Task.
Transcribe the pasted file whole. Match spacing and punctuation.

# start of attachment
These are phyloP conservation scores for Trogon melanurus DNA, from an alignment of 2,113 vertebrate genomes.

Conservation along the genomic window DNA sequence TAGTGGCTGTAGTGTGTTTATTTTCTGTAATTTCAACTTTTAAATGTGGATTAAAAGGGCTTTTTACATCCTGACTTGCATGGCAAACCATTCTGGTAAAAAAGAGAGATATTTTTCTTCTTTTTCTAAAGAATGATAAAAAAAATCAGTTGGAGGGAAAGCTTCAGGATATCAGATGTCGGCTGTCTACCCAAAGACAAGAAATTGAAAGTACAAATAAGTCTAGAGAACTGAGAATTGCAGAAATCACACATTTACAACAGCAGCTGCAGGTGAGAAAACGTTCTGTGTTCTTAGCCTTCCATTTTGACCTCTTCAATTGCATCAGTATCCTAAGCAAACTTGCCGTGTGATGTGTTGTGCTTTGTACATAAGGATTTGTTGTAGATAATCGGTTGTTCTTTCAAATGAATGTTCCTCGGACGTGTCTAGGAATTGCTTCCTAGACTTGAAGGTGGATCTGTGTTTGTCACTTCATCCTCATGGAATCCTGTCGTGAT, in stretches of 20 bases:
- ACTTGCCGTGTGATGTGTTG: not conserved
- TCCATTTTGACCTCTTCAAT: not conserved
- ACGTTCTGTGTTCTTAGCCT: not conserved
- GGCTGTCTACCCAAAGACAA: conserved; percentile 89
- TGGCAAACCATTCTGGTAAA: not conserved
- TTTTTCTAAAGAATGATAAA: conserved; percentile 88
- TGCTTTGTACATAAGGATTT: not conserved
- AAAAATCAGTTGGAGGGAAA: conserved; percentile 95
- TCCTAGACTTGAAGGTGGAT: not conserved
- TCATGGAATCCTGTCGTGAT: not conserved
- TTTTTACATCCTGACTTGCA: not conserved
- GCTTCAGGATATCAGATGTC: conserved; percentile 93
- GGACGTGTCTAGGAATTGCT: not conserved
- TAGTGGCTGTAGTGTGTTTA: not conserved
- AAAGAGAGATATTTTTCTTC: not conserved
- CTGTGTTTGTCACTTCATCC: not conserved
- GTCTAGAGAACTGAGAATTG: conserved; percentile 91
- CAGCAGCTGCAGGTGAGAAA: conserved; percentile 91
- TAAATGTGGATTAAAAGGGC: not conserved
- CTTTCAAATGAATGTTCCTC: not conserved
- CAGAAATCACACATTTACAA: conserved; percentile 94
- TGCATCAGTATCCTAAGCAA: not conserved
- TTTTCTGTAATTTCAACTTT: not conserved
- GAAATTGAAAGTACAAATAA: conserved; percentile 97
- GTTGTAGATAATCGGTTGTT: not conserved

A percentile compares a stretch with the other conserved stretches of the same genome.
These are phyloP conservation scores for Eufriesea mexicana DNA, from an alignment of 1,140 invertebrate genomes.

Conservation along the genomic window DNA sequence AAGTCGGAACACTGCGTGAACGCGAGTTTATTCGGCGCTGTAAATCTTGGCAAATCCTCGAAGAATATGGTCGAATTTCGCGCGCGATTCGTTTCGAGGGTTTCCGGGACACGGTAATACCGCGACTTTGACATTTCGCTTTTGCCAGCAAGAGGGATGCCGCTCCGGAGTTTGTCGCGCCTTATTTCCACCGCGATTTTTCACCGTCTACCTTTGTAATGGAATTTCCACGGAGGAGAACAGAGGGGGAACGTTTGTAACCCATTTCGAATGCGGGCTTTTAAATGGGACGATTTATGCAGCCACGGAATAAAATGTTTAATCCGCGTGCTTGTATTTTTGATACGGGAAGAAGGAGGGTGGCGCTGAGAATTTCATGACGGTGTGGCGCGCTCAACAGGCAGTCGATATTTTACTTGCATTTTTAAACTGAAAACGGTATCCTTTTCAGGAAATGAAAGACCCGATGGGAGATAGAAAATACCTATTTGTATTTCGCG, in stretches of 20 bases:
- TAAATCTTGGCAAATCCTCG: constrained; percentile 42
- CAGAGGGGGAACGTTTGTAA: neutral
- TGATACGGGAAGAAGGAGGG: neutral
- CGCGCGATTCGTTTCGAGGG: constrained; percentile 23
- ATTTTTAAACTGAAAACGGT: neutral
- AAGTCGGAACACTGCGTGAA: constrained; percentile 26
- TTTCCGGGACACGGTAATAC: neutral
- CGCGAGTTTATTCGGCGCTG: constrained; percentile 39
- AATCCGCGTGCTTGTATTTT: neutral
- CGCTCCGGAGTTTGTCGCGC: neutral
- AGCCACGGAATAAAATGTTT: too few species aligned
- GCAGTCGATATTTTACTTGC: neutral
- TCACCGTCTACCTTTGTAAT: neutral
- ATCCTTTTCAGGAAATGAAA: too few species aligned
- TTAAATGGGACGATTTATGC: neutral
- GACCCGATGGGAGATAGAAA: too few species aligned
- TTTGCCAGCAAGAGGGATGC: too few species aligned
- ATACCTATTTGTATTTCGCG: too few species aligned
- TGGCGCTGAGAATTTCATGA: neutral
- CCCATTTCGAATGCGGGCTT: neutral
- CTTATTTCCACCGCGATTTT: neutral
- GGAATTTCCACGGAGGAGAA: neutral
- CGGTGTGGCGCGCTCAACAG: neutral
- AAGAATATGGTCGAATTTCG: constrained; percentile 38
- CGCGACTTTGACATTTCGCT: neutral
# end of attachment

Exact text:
These are phyloP conservation scores for Trogon melanurus DNA, from an alignment of 2,113 vertebrate genomes.

Conservation along the genomic window DNA sequence TAGTGGCTGTAGTGTGTTTATTTTCTGTAATTTCAACTTTTAAATGTGGATTAAAAGGGCTTTTTACATCCTGACTTGCATGGCAAACCATTCTGGTAAAAAAGAGAGATATTTTTCTTCTTTTTCTAAAGAATGATAAAAAAAATCAGTTGGAGGGAAAGCTTCAGGATATCAGATGTCGGCTGTCTACCCAAAGACAAGAAATTGAAAGTACAAATAAGTCTAGAGAACTGAGAATTGCAGAAATCACACATTTACAACAGCAGCTGCAGGTGAGAAAACGTTCTGTGTTCTTAGCCTTCCATTTTGACCTCTTCAATTGCATCAGTATCCTAAGCAAACTTGCCGTGTGATGTGTTGTGCTTTGTACATAAGGATTTGTTGTAGATAATCGGTTGTTCTTTCAAATGAATGTTCCTCGGACGTGTCTAGGAATTGCTTCCTAGACTTGAAGGTGGATCTGTGTTTGTCACTTCATCCTCATGGAATCCTGTCGTGAT, in stretches of 20 bases:
- ACTTGCCGTGTGATGTGTTG: not conserved
- TCCATTTTGACCTCTTCAAT: not conserved
- ACGTTCTGTGTTCTTAGCCT: not conserved
- GGCTGTCTACCCAAAGACAA: conserved; percentile 89
- TGGCAAACCATTCTGGTAAA: not conserved
- TTTTTCTAAAGAATGATAAA: conserved; percentile 88
- TGCTTTGTACATAAGGATTT: not conserved
- AAAAATCAGTTGGAGGGAAA: conserved; percentile 95
- TCCTAGACTTGAAGGTGGAT: not conserved
- TCATGGAATCCTGTCGTGAT: not conserved
- TTTTTACATCCTGACTTGCA: not conserved
- GCTTCAGGATATCAGATGTC: conserved; percentile 93
- GGACGTGTCTAGGAATTGCT: not conserved
- TAGTGGCTGTAGTGTGTTTA: not conserved
- AAAGAGAGATATTTTTCTTC: not conserved
- CTGTGTTTGTCACTTCATCC: not conserved
- GTCTAGAGAACTGAGAATTG: conserved; percentile 91
- CAGCAGCTGCAGGTGAGAAA: conserved; percentile 91
- TAAATGTGGATTAAAAGGGC: not conserved
- CTTTCAAATGAATGTTCCTC: not conserved
- CAGAAATCACACATTTACAA: conserved; percentile 94
- TGCATCAGTATCCTAAGCAA: not conserved
- TTTTCTGTAATTTCAACTTT: not conserved
- GAAATTGAAAGTACAAATAA: conserved; percentile 97
- GTTGTAGATAATCGGTTGTT: not conserved

A percentile compares a stretch with the other conserved stretches of the same genome.
These are phyloP conservation scores for Eufriesea mexicana DNA, from an alignment of 1,140 invertebrate genomes.

Conservation along the genomic window DNA sequence AAGTCGGAACACTGCGTGAACGCGAGTTTATTCGGCGCTGTAAATCTTGGCAAATCCTCGAAGAATATGGTCGAATTTCGCGCGCGATTCGTTTCGAGGGTTTCCGGGACACGGTAATACCGCGACTTTGACATTTCGCTTTTGCCAGCAAGAGGGATGCCGCTCCGGAGTTTGTCGCGCCTTATTTCCACCGCGATTTTTCACCGTCTACCTTTGTAATGGAATTTCCACGGAGGAGAACAGAGGGGGAACGTTTGTAACCCATTTCGAATGCGGGCTTTTAAATGGGACGATTTATGCAGCCACGGAATAAAATGTTTAATCCGCGTGCTTGTATTTTTGATACGGGAAGAAGGAGGGTGGCGCTGAGAATTTCATGACGGTGTGGCGCGCTCAACAGGCAGTCGATATTTTACTTGCATTTTTAAACTGAAAACGGTATCCTTTTCAGGAAATGAAAGACCCGATGGGAGATAGAAAATACCTATTTGTATTTCGCG, in stretches of 20 bases:
- TAAATCTTGGCAAATCCTCG: constrained; percentile 42
- CAGAGGGGGAACGTTTGTAA: neutral
- TGATACGGGAAGAAGGAGGG: neutral
- CGCGCGATTCGTTTCGAGGG: constrained; percentile 23
- ATTTTTAAACTGAAAACGGT: neutral
- AAGTCGGAACACTGCGTGAA: constrained; percentile 26
- TTTCCGGGACACGGTAATAC: neutral
- CGCGAGTTTATTCGGCGCTG: constrained; percentile 39
- AATCCGCGTGCTTGTATTTT: neutral
- CGCTCCGGAGTTTGTCGCGC: neutral
- AGCCACGGAATAAAATGTTT: too few species aligned
- GCAGTCGATATTTTACTTGC: neutral
- TCACCGTCTACCTTTGTAAT: neutral
- ATCCTTTTCAGGAAATGAAA: too few species aligned
- TTAAATGGGACGATTTATGC: neutral
- GACCCGATGGGAGATAGAAA: too few species aligned
- TTTGCCAGCAAGAGGGATGC: too few species aligned
- ATACCTATTTGTATTTCGCG: too few species aligned
- TGGCGCTGAGAATTTCATGA: neutral
- CCCATTTCGAATGCGGGCTT: neutral
- CTTATTTCCACCGCGATTTT: neutral
- GGAATTTCCACGGAGGAGAA: neutral
- CGGTGTGGCGCGCTCAACAG: neutral
- AAGAATATGGTCGAATTTCG: constrained; percentile 38
- CGCGACTTTGACATTTCGCT: neutral